Developer data

Developers can create two types of app: Sticker packs and iMessages apps.The first can be assembled in Xcode in a matter of minutes, while the second take more time, but give developers much more control.

iMessages apps depend on app extensions that interact between the iPhone and Messages app and lets users send text, stickers, media files, and interactive messages, even including use of interactive messages.

Apps can access device features such as the camera and Apple Pay for use by/within apps. App creators can create their own unique app interfaces within iMessage, so I fully expect digital marketing and brand sponsorships of viral sticker and apps packs.

I imagine someone will build an app that lets you take a photo of something someone is wearing, search for that item, list available online and nearby retailers for that item, and purchase/and or share that item all within the iMessage app.

Why it matters

Forrester analyst, Frank Gillet said: “Opening up the iMessage and Phone apps to third party developers is… a big deal, enabling Apple to offer a more natural fluid experience to customers that builds on chat innovations pioneered by WeChat and others.”

Speaking with John Gruber, Apple SVP Software Engineering, Craig Federighi stressed that Apple wants to allow developers to do “whatever they can”to improver the end-user experience.

Apple is likely to accelerate development in other ways in the run-up to the release of iOS 10 in Fall. Messaging will become a new Home screen for many users, with many of the things we have traditionally used computers for being replaced by tools made available within the messaging screen. WeChat is a world class illustration of the rich collection of services we can expect.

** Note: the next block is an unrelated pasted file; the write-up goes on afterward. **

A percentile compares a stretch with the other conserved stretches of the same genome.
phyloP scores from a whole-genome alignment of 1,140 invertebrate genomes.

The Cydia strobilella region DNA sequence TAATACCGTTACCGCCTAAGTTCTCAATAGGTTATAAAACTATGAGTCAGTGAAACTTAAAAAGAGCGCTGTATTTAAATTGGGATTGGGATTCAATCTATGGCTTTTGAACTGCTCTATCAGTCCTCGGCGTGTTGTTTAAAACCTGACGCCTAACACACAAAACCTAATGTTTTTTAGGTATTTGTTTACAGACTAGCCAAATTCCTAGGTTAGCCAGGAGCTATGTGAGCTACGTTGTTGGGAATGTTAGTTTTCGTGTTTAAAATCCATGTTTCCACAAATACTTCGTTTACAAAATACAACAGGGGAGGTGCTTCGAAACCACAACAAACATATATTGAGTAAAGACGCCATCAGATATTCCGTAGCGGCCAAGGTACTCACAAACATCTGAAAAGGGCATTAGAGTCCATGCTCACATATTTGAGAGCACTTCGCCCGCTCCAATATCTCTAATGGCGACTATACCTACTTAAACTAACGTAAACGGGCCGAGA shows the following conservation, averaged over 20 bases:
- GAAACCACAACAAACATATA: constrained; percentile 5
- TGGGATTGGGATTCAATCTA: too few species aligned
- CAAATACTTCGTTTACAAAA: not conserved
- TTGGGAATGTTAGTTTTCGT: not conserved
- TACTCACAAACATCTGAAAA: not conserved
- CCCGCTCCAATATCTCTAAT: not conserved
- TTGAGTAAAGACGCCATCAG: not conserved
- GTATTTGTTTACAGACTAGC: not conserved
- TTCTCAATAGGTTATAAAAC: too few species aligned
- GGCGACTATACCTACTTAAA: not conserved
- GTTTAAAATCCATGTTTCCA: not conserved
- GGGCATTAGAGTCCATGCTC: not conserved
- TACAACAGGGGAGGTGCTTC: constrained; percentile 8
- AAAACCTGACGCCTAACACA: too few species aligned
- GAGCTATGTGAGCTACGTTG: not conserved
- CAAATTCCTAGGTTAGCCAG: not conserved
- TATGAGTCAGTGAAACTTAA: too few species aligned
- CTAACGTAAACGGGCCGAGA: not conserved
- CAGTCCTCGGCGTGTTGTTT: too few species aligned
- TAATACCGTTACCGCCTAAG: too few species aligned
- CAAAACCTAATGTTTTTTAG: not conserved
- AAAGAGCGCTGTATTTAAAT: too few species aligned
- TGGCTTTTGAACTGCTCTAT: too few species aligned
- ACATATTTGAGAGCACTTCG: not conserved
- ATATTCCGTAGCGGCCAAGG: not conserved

What next?

Siri will be Apple’s secret weapon in this, but at present in iMessages Siri is actually quite limited. I don’t think that will last, but one step at a time. I see Apple’s WWDC moves as meaning it understands that messaging will become a lightweight platform, useful on an Apple Watch, Apple TV, or anything else.

The only problem is that there is little point sending an astonishingly funny and well-crafted iMessage using all the features the app now provides if the person you are sending to is not on an Apple platform. They won’t see the message. That’s why when Apple denies plans to introduce iMessage to Android I remain unconvinced.

Across the industry, messaging's big fault is that we already seem to be using too many incompatible services. This makes me think the service that makes itself the most compatible across platforms and other services is the one that will outlast the rest, and I'd quite like that to be Apple's.

Summing up, this is a significant boost to iMessages and as developers get involved in building solutions that work within it we should see a bunch of interesting activity, and many attempts at creating viral sticker collections -- some of which might even be funny!

(I just want to apologise for the irregular posts this week, I've just returned from WWDC and have a huge quantity of coverage you'll be able to explore in the next week or so.)